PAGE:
White America has a terrible history to overcome in terms of our treatment of Native American children. They were taken from their families, often under the auspices of the Catholic Church, and put into orphanages or foster homes whose focus was to destroy any shred of their Indian identity. They were punished for speaking indigenous languages, given “white kid” hair cuts rather than having their long braids, taught that their people were dirty and inferior, made to worship a light-skinned, blue eyed English-speaking God. Often the children were brutally beaten and sexually abused. They were rarely loved, or even treated with basic kindness.
Laws were passed, eventually, protecting the rights of indigenous tribes to have priority in adoption of their children. Hard to argue with that as a philosophy, or a corrective entitlement.
But there are individual Native American children who wind up in long term foster care with white families, and are eventually adopted by them after bonds of affection are formed on both sides. Hard to tell a three or four or five year old child that the only family he’s ever known is the not the right family for him, and that although he will suffer at being removed, he’ll be better off in the long run. Sometimes judges rule in favor of the adopting family, against the tribe.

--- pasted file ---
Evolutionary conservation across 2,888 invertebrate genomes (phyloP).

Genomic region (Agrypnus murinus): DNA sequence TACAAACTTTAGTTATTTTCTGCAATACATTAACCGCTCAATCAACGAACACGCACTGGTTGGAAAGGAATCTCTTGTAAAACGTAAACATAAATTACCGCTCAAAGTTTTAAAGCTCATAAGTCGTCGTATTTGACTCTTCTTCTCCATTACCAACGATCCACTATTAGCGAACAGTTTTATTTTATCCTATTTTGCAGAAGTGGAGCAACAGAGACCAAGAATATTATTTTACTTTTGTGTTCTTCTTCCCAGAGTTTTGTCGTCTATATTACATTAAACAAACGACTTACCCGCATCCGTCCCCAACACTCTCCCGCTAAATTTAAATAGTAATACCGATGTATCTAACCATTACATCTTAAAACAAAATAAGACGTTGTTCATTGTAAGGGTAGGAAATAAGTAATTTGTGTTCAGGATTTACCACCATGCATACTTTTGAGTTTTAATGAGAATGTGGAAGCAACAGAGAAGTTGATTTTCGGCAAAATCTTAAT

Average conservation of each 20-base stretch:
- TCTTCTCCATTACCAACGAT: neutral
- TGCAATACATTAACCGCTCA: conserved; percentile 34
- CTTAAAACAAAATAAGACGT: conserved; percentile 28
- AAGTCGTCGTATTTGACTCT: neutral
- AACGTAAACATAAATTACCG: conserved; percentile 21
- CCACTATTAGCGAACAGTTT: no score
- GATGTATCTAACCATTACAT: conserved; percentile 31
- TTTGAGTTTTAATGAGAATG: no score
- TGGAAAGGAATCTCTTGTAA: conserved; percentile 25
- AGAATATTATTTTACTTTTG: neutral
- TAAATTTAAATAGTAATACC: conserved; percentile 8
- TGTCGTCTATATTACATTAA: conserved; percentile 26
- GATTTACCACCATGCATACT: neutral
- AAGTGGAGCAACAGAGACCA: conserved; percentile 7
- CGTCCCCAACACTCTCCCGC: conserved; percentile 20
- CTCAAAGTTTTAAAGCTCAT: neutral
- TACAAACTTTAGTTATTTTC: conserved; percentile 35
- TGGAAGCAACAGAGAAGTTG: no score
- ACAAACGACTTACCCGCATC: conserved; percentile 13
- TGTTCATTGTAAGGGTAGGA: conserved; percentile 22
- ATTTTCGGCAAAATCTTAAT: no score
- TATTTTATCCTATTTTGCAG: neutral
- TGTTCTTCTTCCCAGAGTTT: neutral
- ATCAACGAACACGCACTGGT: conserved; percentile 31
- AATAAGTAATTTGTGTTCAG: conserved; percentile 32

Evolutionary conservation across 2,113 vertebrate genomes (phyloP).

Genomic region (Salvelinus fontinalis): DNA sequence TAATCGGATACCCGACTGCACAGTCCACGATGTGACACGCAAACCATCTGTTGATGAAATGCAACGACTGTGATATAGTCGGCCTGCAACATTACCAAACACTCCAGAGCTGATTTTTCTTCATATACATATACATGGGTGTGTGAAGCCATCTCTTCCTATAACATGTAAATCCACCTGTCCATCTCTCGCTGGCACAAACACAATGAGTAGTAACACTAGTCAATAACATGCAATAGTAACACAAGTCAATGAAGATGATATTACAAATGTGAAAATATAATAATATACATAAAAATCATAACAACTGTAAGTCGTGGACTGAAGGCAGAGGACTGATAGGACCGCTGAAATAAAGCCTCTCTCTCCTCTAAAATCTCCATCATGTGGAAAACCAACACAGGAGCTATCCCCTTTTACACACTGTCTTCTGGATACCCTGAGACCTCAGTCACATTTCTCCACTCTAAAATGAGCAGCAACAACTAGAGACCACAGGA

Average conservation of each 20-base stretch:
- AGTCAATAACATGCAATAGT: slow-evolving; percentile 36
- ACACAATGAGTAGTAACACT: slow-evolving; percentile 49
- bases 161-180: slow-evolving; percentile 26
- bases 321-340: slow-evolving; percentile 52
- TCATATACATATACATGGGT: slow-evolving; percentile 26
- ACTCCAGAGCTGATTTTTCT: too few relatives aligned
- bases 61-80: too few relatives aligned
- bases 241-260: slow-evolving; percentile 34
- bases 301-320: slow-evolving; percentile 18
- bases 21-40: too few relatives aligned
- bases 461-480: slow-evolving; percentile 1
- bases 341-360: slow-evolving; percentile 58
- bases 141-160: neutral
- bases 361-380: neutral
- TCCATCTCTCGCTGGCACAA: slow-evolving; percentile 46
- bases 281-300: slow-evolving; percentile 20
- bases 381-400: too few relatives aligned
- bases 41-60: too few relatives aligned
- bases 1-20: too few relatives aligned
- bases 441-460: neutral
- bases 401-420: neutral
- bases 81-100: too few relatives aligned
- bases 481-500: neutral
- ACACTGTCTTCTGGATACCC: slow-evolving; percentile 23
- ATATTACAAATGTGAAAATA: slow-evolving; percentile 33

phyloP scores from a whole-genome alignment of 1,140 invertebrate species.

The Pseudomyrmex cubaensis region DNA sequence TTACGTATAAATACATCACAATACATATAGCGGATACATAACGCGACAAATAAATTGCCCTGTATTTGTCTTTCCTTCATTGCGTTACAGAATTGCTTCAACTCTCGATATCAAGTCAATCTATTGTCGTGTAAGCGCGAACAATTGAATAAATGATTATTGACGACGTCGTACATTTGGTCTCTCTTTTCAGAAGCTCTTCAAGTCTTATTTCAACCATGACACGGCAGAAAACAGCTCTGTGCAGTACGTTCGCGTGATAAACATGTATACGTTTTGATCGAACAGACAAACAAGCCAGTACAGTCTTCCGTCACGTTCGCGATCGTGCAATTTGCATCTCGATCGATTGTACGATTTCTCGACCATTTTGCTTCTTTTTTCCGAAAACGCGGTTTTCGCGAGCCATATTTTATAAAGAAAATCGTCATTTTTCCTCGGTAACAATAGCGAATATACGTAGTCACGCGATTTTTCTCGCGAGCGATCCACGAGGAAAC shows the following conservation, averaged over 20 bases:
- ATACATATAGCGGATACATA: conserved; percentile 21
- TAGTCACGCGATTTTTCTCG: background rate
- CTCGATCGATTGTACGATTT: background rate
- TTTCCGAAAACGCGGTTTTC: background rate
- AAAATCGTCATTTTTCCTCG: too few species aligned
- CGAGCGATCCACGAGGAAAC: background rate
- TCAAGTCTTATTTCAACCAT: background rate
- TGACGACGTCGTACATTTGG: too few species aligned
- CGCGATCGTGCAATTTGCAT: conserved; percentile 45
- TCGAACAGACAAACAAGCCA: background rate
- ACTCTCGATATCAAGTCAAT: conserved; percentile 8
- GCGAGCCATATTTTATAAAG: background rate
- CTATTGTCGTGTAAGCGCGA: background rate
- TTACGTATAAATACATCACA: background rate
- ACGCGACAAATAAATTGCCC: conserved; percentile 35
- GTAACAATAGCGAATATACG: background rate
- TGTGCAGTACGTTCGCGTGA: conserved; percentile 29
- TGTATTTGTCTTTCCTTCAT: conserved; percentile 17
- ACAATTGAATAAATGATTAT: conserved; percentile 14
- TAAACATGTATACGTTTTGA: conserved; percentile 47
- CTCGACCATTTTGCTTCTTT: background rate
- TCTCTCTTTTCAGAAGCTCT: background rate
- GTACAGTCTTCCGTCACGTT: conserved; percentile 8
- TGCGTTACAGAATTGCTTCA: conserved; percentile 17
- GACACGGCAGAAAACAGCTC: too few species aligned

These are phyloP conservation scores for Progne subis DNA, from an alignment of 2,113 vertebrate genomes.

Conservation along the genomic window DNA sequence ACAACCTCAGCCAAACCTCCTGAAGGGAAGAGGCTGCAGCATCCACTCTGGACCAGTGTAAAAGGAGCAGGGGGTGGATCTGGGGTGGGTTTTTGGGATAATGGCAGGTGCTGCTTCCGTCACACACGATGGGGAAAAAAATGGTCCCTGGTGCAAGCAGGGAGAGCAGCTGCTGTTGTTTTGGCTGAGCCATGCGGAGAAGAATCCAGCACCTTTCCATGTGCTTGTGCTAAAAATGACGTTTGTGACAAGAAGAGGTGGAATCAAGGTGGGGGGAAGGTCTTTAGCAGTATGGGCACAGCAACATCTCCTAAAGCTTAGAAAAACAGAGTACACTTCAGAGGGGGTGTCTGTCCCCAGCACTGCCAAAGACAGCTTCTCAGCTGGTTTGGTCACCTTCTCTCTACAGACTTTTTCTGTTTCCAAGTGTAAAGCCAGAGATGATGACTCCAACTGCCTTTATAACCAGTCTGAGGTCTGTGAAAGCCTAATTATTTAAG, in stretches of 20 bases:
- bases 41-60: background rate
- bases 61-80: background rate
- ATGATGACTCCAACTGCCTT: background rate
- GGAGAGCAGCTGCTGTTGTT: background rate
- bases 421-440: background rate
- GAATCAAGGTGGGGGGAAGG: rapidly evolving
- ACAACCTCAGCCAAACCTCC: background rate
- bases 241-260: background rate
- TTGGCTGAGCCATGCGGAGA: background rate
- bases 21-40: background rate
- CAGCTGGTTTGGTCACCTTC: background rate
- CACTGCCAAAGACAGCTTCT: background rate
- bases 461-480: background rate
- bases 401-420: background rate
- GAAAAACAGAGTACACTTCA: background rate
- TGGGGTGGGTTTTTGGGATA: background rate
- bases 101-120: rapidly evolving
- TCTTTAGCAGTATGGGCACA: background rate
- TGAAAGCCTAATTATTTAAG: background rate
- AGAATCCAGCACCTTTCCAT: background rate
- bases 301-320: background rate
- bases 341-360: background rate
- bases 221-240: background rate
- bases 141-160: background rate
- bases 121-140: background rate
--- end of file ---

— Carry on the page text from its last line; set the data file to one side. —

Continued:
The situation described in this article is even more complicated. At issue is a newborn Navajo girl whose brother is adopted by a white family. They want her too, arguing that the siblings have a right to be raised together. The Navajo nation takes the opposite stance. They have blood relatives of both children who will raise the little girl. The tribe has already lost her brother. They say they cannot lose her too.
This is one of those situations where two fundamental and legitimate rights are clashing and incompatible. I can’t fathom how any judge makes a right decision.